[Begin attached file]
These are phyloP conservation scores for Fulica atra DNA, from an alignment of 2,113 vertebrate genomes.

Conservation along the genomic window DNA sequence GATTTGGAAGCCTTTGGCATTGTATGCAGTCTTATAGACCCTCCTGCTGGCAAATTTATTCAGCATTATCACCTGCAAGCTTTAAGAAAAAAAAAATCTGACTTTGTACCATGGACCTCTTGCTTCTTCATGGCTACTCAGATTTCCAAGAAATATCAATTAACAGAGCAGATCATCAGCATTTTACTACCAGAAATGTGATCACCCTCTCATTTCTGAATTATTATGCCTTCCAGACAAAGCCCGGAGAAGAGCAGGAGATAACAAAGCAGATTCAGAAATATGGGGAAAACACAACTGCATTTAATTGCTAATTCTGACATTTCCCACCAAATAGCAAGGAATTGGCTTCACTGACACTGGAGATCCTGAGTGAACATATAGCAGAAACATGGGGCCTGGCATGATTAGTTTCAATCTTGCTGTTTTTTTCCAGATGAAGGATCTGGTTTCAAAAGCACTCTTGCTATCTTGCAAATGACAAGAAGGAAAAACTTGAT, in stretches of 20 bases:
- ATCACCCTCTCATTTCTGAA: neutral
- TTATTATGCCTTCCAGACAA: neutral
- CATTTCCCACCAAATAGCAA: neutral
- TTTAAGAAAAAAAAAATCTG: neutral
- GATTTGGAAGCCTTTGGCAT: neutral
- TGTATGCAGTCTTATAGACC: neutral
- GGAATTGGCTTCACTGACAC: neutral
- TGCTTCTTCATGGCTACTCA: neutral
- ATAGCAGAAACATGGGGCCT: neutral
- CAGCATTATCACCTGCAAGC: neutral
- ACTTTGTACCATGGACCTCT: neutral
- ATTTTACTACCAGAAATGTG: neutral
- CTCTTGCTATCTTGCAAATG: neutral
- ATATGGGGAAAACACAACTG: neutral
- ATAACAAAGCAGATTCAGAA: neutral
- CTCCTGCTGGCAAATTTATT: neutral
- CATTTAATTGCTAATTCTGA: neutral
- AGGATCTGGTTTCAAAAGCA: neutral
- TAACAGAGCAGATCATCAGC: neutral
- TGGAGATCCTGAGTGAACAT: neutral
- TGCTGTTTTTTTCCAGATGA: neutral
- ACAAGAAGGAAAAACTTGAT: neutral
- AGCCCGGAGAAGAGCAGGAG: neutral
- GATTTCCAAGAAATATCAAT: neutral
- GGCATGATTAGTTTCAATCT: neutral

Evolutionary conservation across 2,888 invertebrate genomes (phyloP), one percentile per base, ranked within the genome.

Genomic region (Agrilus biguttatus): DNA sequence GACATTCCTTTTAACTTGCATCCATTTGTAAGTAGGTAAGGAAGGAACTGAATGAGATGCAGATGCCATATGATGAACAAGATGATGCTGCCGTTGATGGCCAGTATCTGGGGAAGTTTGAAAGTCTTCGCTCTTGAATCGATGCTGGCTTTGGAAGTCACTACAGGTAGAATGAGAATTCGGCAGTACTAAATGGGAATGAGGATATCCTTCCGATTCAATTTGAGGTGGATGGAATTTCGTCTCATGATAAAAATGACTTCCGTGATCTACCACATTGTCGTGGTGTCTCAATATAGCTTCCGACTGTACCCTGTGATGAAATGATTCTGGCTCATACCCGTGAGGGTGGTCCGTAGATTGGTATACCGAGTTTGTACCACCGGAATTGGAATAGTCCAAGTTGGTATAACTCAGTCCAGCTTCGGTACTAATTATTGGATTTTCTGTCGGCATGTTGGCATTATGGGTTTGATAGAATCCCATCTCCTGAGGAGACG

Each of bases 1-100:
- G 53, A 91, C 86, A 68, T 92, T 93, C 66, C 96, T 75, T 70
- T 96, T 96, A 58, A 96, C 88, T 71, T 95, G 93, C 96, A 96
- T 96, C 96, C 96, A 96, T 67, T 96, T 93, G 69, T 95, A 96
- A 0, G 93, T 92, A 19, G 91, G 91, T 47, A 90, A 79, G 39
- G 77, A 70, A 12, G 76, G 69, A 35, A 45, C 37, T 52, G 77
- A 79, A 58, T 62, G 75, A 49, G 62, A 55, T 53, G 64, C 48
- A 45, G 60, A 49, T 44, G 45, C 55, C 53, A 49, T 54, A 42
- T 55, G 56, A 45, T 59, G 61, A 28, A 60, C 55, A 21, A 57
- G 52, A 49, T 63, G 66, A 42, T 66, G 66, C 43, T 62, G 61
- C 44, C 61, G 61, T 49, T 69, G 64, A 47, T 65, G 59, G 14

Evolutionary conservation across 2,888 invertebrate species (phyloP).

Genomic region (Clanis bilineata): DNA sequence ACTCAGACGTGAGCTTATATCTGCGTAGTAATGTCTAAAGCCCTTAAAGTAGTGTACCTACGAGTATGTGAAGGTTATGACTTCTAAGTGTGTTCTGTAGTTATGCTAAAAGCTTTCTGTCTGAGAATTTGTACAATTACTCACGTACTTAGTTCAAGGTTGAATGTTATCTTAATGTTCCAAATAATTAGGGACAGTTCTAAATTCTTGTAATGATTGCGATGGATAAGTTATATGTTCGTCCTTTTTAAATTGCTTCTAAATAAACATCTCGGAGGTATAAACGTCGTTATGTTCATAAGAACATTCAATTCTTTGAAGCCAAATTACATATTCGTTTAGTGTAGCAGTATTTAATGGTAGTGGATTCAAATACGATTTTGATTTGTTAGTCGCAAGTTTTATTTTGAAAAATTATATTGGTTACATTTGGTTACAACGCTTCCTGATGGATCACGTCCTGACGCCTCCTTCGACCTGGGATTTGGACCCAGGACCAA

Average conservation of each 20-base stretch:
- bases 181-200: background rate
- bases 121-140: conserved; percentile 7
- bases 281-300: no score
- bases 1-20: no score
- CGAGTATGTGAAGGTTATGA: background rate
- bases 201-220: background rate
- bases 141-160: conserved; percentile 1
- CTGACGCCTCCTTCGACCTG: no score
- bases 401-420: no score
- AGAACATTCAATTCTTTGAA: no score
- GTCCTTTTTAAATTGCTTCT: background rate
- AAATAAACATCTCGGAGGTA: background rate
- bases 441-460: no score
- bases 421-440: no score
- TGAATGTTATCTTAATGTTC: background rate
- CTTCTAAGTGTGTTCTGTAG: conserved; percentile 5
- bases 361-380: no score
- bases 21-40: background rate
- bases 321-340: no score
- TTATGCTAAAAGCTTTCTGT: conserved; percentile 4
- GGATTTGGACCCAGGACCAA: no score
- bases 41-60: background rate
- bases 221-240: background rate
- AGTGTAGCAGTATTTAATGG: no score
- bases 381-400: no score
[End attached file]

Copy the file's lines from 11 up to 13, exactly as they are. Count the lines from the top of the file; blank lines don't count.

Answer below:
- ATAGCAGAAACATGGGGCCT: neutral
- CAGCATTATCACCTGCAAGC: neutral
- ACTTTGTACCATGGACCTCT: neutral